(March 21, 2019, Bloomberg Business) A new California law requires most companies in the state to have at least one woman on their boards of directors by the end of this year. By the end of 2021, they’ll need three. According to a new Bloomberg analysis, this sea change could offer women 692 seats at the table, enough to cause a measurable shift in the gender balance of U.S. company boards overall.
But what if it doesn’t stop there? New Jersey and Massachusetts are considering similar legislation. Other states have passed non-binding guidelines, often as a precursor to legal action.
The possible opportunities for women at the highest levels of corporate oversight are staggering. If every state were to adopt California’s lead, U.S. companies in the Russell 3000 would need to open up 3,732 board seats for women within a few years. The number of women on these boards nationally would increase by almost 75 percent.
Corporate boards have long been bastions of men. Directors, who are ultimately responsible for a company’s direction and supervise the chief executive officer, are often current or retired executives themselves—also a very male crowd. For many people in business and finance, it’s a coveted role, a part-time gig that confers access to a wide network of powerful people as well as annual compensation that can run to $300,000 or more.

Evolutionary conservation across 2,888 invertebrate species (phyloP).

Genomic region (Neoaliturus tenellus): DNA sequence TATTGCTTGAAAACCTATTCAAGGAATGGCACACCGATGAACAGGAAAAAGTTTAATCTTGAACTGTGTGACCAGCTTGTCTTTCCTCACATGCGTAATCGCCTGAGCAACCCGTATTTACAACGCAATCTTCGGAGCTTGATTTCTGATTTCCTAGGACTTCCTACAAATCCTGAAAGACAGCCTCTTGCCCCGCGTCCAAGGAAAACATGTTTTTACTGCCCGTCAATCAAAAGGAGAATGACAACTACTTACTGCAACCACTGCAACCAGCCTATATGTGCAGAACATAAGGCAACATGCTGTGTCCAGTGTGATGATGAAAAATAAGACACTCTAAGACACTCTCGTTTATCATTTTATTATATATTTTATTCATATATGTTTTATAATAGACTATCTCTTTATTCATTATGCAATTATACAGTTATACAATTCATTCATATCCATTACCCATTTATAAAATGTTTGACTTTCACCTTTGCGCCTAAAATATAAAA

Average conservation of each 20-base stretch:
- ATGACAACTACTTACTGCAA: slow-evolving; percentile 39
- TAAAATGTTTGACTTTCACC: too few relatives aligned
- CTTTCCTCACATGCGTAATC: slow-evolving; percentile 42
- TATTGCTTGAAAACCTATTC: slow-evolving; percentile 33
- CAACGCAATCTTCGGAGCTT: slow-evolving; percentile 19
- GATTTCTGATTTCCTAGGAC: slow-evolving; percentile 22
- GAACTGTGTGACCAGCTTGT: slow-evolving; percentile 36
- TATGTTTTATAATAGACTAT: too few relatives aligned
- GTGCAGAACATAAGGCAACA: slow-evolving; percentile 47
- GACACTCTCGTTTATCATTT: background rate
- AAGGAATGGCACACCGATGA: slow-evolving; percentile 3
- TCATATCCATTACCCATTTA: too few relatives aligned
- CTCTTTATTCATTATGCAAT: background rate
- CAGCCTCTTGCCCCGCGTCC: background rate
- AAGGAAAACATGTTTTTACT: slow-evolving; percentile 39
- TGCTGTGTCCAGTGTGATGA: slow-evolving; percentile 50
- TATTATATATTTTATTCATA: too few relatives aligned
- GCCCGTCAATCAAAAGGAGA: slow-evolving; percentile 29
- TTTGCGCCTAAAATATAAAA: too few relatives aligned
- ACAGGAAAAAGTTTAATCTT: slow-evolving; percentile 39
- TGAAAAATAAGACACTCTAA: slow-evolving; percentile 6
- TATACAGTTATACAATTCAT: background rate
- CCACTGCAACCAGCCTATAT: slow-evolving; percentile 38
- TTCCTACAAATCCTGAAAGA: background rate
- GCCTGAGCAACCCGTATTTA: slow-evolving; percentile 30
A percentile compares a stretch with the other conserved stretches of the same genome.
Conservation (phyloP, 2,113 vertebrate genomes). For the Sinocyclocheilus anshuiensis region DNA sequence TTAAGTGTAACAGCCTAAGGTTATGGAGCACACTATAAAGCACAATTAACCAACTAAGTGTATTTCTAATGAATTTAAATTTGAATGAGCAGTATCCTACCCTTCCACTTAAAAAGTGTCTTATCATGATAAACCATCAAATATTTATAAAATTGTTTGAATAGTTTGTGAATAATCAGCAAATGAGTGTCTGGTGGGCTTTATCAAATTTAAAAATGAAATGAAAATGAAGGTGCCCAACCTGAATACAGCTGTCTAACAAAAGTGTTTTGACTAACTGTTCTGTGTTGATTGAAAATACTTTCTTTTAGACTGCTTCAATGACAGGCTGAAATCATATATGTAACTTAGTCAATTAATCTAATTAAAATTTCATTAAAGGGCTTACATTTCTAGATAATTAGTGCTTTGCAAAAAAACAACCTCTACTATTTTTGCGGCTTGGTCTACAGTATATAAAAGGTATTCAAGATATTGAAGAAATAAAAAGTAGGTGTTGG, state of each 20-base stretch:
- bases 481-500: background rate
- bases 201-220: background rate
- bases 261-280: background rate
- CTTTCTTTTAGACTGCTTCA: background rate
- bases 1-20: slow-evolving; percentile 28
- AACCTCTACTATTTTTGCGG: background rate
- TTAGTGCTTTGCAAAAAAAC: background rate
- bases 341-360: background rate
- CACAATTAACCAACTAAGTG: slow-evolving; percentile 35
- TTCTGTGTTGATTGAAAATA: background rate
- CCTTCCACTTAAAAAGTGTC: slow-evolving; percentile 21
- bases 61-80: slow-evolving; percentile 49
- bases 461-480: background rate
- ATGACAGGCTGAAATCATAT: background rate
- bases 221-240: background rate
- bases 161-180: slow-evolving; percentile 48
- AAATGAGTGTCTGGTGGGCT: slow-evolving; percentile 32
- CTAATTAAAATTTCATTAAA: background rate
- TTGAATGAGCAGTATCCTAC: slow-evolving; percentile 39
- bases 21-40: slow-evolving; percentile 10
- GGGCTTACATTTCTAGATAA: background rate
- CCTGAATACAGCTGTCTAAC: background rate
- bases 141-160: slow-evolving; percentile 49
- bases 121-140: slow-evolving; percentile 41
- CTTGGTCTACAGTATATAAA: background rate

But even as the upper ranks of corporate America have begun to diversify, boards have been slower. Vacancies are rare, and when there’s an open slot, personal connections matter. The first time Erin Lantz discussed future board candidates with her fellow directors at car-buying service TrueCar Inc., she saw these network effects play out.
Lantz’s male colleagues had plenty of recommendations—almost all of them men. Lantz, the only woman on the board, had a slate that skewed female. “It’s not for lack of trying,” she said, noting that the board has been welcoming and supportive since she joined in 2016. “We just have different networks.”
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